Definition - What does Kshatriya Varna mean?
Kshatriya varna is the name of a social class as defined by such texts as the "Rig Veda" and other Hindu texts. From Sanskrit, varna means “type,” “class,” “order” or “color.” The Kshatriya varna includes warriors, rulers and administrators, and are considered the protectors of society. They are expected to cultivate qualities of bravery, strength, chivalry and generosity.
The varna system is often interpreted as a caste system, but some say that this is inaccurate as it is more to be thought of as a system that classifies people by their idealised human callings.
Yogapedia explains Kshatriya Varna
Kshatriya is one of four varnas, the other three being:
- Brahmin varna - priests, scholars and teachers
- Vaishaya varna - merchants, cattle herders, agriculturists and artisans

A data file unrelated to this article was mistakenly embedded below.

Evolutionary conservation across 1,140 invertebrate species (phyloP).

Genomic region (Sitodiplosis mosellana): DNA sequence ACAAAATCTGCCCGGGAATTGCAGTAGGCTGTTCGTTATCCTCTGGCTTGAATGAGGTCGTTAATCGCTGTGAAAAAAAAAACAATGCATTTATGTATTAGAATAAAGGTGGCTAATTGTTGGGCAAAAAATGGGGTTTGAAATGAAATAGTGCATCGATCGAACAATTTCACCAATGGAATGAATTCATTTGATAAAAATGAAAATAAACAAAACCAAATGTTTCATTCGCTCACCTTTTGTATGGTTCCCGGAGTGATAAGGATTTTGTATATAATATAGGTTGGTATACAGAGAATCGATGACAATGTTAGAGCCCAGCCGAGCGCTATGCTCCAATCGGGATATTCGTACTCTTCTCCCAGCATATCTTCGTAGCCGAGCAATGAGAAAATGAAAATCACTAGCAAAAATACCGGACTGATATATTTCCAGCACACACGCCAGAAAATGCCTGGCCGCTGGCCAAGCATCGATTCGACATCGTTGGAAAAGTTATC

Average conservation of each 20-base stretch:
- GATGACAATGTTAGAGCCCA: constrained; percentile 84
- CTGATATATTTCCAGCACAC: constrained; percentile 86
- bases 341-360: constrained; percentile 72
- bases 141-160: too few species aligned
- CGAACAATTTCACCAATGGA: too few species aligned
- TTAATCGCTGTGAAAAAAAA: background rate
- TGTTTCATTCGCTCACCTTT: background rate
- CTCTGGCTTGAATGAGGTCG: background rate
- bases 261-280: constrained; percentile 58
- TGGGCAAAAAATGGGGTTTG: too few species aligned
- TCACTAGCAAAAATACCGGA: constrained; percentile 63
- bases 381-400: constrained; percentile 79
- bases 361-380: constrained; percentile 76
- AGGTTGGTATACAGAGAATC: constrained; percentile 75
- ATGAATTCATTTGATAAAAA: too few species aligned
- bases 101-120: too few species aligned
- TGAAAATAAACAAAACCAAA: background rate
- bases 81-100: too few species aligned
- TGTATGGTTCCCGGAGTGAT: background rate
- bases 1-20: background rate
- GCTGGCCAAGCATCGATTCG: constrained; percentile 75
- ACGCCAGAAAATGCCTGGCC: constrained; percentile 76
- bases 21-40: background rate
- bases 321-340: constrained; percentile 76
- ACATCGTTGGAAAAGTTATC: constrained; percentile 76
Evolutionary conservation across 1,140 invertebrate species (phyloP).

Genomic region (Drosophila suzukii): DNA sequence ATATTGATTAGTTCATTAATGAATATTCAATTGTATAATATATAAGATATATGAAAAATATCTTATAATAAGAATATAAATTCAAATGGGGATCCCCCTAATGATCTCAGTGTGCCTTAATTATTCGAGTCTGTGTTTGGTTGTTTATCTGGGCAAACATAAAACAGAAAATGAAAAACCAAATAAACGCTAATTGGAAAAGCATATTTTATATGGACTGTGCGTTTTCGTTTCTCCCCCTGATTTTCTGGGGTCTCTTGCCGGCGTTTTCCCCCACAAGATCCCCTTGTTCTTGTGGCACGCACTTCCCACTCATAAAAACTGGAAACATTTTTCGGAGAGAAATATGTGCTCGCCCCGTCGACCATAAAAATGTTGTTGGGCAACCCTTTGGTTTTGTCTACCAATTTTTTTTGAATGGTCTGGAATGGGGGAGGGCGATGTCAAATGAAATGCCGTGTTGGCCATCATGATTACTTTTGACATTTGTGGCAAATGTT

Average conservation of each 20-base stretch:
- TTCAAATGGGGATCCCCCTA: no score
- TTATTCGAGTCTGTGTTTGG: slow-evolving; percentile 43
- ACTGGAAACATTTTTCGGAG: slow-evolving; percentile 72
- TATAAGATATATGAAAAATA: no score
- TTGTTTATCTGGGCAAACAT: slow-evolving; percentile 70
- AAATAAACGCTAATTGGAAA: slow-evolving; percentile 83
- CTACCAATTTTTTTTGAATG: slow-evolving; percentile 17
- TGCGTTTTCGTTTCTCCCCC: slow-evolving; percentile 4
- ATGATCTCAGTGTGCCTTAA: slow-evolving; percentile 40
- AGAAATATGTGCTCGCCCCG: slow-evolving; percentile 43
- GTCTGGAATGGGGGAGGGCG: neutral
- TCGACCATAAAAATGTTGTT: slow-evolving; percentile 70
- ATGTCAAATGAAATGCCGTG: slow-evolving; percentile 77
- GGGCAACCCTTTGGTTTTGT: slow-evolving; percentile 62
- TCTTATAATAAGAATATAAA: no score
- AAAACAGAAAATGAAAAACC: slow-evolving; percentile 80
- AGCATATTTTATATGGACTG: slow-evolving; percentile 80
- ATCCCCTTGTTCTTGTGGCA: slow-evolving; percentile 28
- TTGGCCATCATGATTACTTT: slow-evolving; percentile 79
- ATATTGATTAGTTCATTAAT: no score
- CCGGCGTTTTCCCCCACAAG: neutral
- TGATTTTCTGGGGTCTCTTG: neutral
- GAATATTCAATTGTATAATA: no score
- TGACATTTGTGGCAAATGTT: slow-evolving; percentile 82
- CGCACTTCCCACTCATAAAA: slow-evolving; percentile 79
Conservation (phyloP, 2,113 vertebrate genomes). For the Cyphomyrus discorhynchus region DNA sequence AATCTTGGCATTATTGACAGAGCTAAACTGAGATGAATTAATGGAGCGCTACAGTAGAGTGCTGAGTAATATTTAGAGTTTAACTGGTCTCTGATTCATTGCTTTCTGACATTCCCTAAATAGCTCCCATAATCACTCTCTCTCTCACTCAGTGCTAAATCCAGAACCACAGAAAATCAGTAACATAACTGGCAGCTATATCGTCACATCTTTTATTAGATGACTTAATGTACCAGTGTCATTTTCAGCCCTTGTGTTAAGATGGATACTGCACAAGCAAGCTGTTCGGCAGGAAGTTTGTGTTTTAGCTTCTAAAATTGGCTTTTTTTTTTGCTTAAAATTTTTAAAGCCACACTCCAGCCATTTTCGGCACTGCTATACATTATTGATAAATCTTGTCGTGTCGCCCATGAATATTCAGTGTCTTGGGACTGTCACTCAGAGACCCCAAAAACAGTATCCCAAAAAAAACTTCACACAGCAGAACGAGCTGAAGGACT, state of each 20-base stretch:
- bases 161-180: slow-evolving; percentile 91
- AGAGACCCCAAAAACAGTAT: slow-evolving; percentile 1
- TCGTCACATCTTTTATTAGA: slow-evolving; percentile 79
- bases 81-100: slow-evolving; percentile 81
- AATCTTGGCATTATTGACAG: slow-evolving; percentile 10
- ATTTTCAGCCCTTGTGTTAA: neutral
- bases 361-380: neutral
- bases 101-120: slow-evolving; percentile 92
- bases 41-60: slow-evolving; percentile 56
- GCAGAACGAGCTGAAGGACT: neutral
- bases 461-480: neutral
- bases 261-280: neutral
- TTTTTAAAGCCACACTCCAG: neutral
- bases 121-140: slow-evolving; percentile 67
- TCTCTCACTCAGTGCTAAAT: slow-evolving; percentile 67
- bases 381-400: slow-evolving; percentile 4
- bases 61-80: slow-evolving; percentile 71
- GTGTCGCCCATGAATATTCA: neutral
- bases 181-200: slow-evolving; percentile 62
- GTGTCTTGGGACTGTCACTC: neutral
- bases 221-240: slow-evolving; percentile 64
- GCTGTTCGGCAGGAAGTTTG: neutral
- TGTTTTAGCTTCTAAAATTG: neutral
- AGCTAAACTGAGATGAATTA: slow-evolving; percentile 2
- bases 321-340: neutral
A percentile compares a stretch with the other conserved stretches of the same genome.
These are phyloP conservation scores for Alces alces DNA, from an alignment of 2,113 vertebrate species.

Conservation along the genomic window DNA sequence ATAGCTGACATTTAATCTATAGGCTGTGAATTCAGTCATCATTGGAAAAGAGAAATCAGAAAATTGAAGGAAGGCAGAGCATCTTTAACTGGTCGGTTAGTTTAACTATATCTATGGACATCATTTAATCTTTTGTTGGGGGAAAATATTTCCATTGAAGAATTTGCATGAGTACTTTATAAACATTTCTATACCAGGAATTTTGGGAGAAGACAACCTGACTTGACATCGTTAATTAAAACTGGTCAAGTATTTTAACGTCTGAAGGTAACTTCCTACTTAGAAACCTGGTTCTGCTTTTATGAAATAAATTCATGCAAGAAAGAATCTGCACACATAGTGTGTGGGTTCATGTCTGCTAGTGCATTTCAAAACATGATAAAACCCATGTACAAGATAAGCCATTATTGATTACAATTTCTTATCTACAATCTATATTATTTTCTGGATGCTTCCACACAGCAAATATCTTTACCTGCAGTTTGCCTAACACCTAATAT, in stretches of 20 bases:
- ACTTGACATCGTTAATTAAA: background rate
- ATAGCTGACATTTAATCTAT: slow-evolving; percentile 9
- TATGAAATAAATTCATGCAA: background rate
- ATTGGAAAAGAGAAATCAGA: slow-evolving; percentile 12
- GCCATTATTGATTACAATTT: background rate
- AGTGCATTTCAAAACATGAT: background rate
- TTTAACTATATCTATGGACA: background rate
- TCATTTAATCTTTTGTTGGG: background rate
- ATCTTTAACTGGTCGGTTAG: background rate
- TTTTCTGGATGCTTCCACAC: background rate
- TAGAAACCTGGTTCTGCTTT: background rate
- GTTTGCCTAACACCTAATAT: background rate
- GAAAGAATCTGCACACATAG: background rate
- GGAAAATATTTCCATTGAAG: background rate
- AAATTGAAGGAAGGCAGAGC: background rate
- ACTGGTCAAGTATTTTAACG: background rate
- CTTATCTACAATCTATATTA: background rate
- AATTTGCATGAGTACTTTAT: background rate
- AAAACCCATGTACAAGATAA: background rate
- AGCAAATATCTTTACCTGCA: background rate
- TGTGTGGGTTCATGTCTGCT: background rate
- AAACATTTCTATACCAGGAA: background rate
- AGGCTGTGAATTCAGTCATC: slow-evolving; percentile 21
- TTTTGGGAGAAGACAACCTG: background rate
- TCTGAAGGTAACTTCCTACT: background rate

- Sudra varna - laborers and service providers
The Kshatriyas were traditionally considered responsible for protecting both society’s citizens and the smooth running of the society by ensuring citizens follow codes of conduct. Their dharma, or duty, was to be the first into battle and never flee, to never refuse a challenge and to deal with crime. They were afforded some privileges, but expected to demonstrate considerable strength in return.
It is said that the Hindu gods, Rama and Krishna, were born into the Kshatriya varna because they needed military weapons and prowess in order to restore dharma.